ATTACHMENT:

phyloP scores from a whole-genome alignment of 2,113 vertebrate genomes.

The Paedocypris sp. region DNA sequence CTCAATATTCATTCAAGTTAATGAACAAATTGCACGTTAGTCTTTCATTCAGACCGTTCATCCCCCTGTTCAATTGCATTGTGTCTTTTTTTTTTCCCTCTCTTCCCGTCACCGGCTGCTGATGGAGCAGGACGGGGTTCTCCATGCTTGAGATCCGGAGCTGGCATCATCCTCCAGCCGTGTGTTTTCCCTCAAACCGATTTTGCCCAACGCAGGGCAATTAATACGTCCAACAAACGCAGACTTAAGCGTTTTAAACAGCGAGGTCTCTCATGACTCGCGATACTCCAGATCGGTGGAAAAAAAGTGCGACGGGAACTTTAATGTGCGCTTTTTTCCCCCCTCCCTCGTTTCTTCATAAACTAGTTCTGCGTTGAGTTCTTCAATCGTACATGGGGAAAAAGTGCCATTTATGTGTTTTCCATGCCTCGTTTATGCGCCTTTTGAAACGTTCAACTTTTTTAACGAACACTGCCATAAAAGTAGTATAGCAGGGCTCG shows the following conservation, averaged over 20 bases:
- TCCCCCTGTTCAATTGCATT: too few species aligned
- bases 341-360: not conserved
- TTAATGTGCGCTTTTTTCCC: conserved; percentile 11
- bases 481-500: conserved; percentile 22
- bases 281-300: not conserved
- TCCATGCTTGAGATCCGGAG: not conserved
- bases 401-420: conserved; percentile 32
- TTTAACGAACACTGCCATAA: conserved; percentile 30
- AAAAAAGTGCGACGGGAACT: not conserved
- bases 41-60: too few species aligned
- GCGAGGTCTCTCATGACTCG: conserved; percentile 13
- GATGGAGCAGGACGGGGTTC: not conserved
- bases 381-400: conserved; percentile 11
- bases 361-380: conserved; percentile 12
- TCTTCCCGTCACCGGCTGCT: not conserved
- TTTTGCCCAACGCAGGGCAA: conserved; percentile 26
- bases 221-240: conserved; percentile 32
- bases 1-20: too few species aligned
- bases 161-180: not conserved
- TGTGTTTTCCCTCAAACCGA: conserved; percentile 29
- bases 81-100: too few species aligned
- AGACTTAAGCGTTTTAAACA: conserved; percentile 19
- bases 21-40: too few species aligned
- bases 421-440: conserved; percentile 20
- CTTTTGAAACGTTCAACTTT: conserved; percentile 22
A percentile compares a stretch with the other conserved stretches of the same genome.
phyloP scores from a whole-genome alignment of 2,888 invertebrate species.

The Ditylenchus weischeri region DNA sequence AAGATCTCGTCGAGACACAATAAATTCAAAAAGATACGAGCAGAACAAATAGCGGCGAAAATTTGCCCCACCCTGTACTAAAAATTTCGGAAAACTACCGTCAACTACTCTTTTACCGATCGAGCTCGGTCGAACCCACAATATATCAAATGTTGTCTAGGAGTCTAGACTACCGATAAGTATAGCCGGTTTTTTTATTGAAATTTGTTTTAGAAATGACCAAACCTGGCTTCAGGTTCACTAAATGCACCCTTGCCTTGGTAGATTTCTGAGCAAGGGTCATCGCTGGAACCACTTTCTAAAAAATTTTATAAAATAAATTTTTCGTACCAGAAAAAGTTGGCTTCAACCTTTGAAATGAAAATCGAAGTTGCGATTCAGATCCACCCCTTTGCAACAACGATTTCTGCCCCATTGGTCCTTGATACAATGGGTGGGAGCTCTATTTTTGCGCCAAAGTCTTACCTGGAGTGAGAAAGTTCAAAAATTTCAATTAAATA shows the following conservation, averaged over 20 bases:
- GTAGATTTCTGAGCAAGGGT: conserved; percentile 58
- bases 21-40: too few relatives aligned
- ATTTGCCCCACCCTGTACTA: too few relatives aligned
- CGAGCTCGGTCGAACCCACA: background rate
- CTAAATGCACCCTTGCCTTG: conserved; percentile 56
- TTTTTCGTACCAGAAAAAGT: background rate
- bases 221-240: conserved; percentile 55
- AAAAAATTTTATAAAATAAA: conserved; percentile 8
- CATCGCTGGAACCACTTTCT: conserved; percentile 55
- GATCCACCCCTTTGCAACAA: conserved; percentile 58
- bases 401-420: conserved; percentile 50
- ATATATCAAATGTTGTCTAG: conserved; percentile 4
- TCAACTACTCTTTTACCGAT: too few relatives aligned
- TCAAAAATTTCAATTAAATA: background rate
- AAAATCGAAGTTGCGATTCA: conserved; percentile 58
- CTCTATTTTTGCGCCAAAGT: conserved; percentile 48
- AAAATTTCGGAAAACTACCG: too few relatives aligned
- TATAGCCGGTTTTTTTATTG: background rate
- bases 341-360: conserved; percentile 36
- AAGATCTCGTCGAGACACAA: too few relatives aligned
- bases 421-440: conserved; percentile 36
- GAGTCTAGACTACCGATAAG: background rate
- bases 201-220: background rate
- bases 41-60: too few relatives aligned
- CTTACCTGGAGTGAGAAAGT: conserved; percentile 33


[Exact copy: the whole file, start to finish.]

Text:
phyloP scores from a whole-genome alignment of 2,113 vertebrate genomes.

The Paedocypris sp. region DNA sequence CTCAATATTCATTCAAGTTAATGAACAAATTGCACGTTAGTCTTTCATTCAGACCGTTCATCCCCCTGTTCAATTGCATTGTGTCTTTTTTTTTTCCCTCTCTTCCCGTCACCGGCTGCTGATGGAGCAGGACGGGGTTCTCCATGCTTGAGATCCGGAGCTGGCATCATCCTCCAGCCGTGTGTTTTCCCTCAAACCGATTTTGCCCAACGCAGGGCAATTAATACGTCCAACAAACGCAGACTTAAGCGTTTTAAACAGCGAGGTCTCTCATGACTCGCGATACTCCAGATCGGTGGAAAAAAAGTGCGACGGGAACTTTAATGTGCGCTTTTTTCCCCCCTCCCTCGTTTCTTCATAAACTAGTTCTGCGTTGAGTTCTTCAATCGTACATGGGGAAAAAGTGCCATTTATGTGTTTTCCATGCCTCGTTTATGCGCCTTTTGAAACGTTCAACTTTTTTAACGAACACTGCCATAAAAGTAGTATAGCAGGGCTCG shows the following conservation, averaged over 20 bases:
- TCCCCCTGTTCAATTGCATT: too few species aligned
- bases 341-360: not conserved
- TTAATGTGCGCTTTTTTCCC: conserved; percentile 11
- bases 481-500: conserved; percentile 22
- bases 281-300: not conserved
- TCCATGCTTGAGATCCGGAG: not conserved
- bases 401-420: conserved; percentile 32
- TTTAACGAACACTGCCATAA: conserved; percentile 30
- AAAAAAGTGCGACGGGAACT: not conserved
- bases 41-60: too few species aligned
- GCGAGGTCTCTCATGACTCG: conserved; percentile 13
- GATGGAGCAGGACGGGGTTC: not conserved
- bases 381-400: conserved; percentile 11
- bases 361-380: conserved; percentile 12
- TCTTCCCGTCACCGGCTGCT: not conserved
- TTTTGCCCAACGCAGGGCAA: conserved; percentile 26
- bases 221-240: conserved; percentile 32
- bases 1-20: too few species aligned
- bases 161-180: not conserved
- TGTGTTTTCCCTCAAACCGA: conserved; percentile 29
- bases 81-100: too few species aligned
- AGACTTAAGCGTTTTAAACA: conserved; percentile 19
- bases 21-40: too few species aligned
- bases 421-440: conserved; percentile 20
- CTTTTGAAACGTTCAACTTT: conserved; percentile 22
A percentile compares a stretch with the other conserved stretches of the same genome.
phyloP scores from a whole-genome alignment of 2,888 invertebrate species.

The Ditylenchus weischeri region DNA sequence AAGATCTCGTCGAGACACAATAAATTCAAAAAGATACGAGCAGAACAAATAGCGGCGAAAATTTGCCCCACCCTGTACTAAAAATTTCGGAAAACTACCGTCAACTACTCTTTTACCGATCGAGCTCGGTCGAACCCACAATATATCAAATGTTGTCTAGGAGTCTAGACTACCGATAAGTATAGCCGGTTTTTTTATTGAAATTTGTTTTAGAAATGACCAAACCTGGCTTCAGGTTCACTAAATGCACCCTTGCCTTGGTAGATTTCTGAGCAAGGGTCATCGCTGGAACCACTTTCTAAAAAATTTTATAAAATAAATTTTTCGTACCAGAAAAAGTTGGCTTCAACCTTTGAAATGAAAATCGAAGTTGCGATTCAGATCCACCCCTTTGCAACAACGATTTCTGCCCCATTGGTCCTTGATACAATGGGTGGGAGCTCTATTTTTGCGCCAAAGTCTTACCTGGAGTGAGAAAGTTCAAAAATTTCAATTAAATA shows the following conservation, averaged over 20 bases:
- GTAGATTTCTGAGCAAGGGT: conserved; percentile 58
- bases 21-40: too few relatives aligned
- ATTTGCCCCACCCTGTACTA: too few relatives aligned
- CGAGCTCGGTCGAACCCACA: background rate
- CTAAATGCACCCTTGCCTTG: conserved; percentile 56
- TTTTTCGTACCAGAAAAAGT: background rate
- bases 221-240: conserved; percentile 55
- AAAAAATTTTATAAAATAAA: conserved; percentile 8
- CATCGCTGGAACCACTTTCT: conserved; percentile 55
- GATCCACCCCTTTGCAACAA: conserved; percentile 58
- bases 401-420: conserved; percentile 50
- ATATATCAAATGTTGTCTAG: conserved; percentile 4
- TCAACTACTCTTTTACCGAT: too few relatives aligned
- TCAAAAATTTCAATTAAATA: background rate
- AAAATCGAAGTTGCGATTCA: conserved; percentile 58
- CTCTATTTTTGCGCCAAAGT: conserved; percentile 48
- AAAATTTCGGAAAACTACCG: too few relatives aligned
- TATAGCCGGTTTTTTTATTG: background rate
- bases 341-360: conserved; percentile 36
- AAGATCTCGTCGAGACACAA: too few relatives aligned
- bases 421-440: conserved; percentile 36
- GAGTCTAGACTACCGATAAG: background rate
- bases 201-220: background rate
- bases 41-60: too few relatives aligned
- CTTACCTGGAGTGAGAAAGT: conserved; percentile 33